What's America's Next Move in Syria?
Assad has Russia and Iran as his wingmen. Where are America’s friends in the long fight against Assad? It might be reasonable to assume that, with the administration’s courtship of the Sunni Arabs, now would be the time to press them to do more in Syria; after all, the victims of the latest chemical attacks are Sunni Arabs. But one of the more stubborn realities of the Syrian conflict is that America’s Sunni Arab partners—with the exception of small Jordan and vulnerable Lebanon—have talked tough but done little in the way of absorbing refugees or contributing forces to the actual fight against ISIS. Hundreds of thousands of the Sunni Arabs’ religious brethren have been slaughtered or displaced by the Assad regime and its Shia allies, and yet the wealthy Gulf Arabs have contributed a pittance of humanitarian aid to Syria, and Saudi Arabia and the UAE, two of the wealthiest Gulf states, have refused to take in any Syrian refugees.
This is a dismal and embarrassing record. The shift to a post-Raqqa ISIS 2.0 strategy could provide an opportunity for redemption, if the Sunni Arabs can muster the political mettle to seize it. For starters, they could contribute billions of dollars to humanitarian aid for Sunni refugees and to the economic reconstruction of war-torn Syrian communities. Second, in the (unlikely) event that Syria and Russia agree, international efforts to stabilize Sunni areas should include a contribution of Sunni Arab peacekeeping forces under either a UN or an Arab League mandate.
Humanitarian Interventions: Exception, Not the Rule
The Obama and Trump administrations can be hammered for their failure to intervene more aggressively in Syria to stop mass killing. But some perspective is in order, to put the United States’ role in these kinds of circumstances in context. The historical record of U.S. action in these kinds of situations isn’t pretty. From the Armenian genocide and the Nazi Holocaust, to Cambodia, Rwanda, Darfur, Congo and South Sudan, the United States has been risk averse when it comes to humanitarian interventions. Bosnia and Kosovo appear to be rare exceptions. There are many legitimate reasons to explain this hands-off approach, but the pattern is clear: the notion that American values, including the use of armed force to stop evil and mass killing, are also American interests just hasn’t been borne out. Indeed, Syria, far from being the exception, seems to be the norm. And it is doubtful that, in the wake of Afghanistan and Iraq, the American public and Congress would welcome the escalation of U.S. military involvement in another messy war without end in Syria.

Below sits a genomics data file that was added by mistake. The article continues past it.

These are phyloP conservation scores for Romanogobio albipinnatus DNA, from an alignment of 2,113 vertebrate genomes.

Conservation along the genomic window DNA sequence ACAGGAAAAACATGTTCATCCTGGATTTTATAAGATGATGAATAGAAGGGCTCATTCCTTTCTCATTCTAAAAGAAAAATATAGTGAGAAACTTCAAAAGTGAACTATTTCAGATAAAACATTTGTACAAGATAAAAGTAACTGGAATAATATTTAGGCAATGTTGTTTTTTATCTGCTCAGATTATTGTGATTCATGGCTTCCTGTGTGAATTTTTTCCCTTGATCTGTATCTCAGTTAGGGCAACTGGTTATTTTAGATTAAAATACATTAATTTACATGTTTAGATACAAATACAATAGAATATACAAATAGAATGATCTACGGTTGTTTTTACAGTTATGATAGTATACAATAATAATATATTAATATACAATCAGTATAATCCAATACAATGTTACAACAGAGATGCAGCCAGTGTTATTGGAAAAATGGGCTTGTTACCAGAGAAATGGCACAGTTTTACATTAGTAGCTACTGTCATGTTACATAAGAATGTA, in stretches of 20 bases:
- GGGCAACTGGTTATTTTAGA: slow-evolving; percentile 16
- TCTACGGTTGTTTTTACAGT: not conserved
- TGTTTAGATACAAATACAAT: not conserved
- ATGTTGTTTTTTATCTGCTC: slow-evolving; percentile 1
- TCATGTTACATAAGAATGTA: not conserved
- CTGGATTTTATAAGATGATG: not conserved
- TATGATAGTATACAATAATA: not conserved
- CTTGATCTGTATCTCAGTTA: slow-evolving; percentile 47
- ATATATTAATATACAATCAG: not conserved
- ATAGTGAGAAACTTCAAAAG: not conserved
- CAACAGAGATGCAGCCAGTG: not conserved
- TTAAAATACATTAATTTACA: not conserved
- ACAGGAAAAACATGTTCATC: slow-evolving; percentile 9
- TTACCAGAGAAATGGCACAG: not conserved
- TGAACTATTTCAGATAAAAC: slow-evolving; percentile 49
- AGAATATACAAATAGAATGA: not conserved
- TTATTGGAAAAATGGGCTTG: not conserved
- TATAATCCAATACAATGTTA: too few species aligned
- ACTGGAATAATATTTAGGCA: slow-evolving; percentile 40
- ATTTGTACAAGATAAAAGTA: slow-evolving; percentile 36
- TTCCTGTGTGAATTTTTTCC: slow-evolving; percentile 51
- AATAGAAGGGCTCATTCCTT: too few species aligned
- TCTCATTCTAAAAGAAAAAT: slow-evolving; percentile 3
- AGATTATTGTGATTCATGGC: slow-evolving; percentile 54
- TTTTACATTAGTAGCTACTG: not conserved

The Trump administration confronts the same dilemmas, complexities and contradictions—and the same limitations on U.S. influence—that plagued its predecessor. It stretches credulity to believe that the administration, given all the other preoccupations of the White House and the dysfunction in the foreign-policy decisionmaking process, has developed a coherent political and military strategy to end the war in Syria, and that U.S. military retaliation in response to the latest chemical-weapon attacks is an element of this strategy. A one-off strike is not going to intimidate Putin (or Assad) into abandoning their goals for Syria, while a disproportionate U.S. military response could drag America deeper into the Syrian muck.
If the administration, despite the risks, decides on a military response, it should have good answers to three questions. First, what is the purpose of using force: changing Assad’s behavior on chemical weapons or his regime, or pressing Assad and the Russians into a more serious negotiation on a political transition? Second, if it’s regime change or ending the war, what is the administration’s military and political strategy for the day or, more likely, the decade after? And finally, will the president have the support of Congress and the American people to stay the course, particularly if things go wrong? We can only hope that someone is asking these questions and that the benefits, risks and consequences of the options are given extreme vetting. If the administration doesn’t, big trouble looms.
Aaron David Miller is a vice president and Distinguished Fellow at the Woodrow Wilson International Center for Scholars and author of The End of Greatness: Why America Can't Have (and Doesn't Want) Another Great President. Miller was a Middle East negotiator in Democratic and Republican administrations.
Richard Sokolsky is a non-resident senior fellow at the Carnegie Endowment for International Peace. He served in the State Department for 37 years, including 10 years as a member of the Secretary of State’s Office of Policy Planning from 2005–15.
Image: Improvised weapon in Aleppo, 2016. Wikimedia Commons/Mil.ru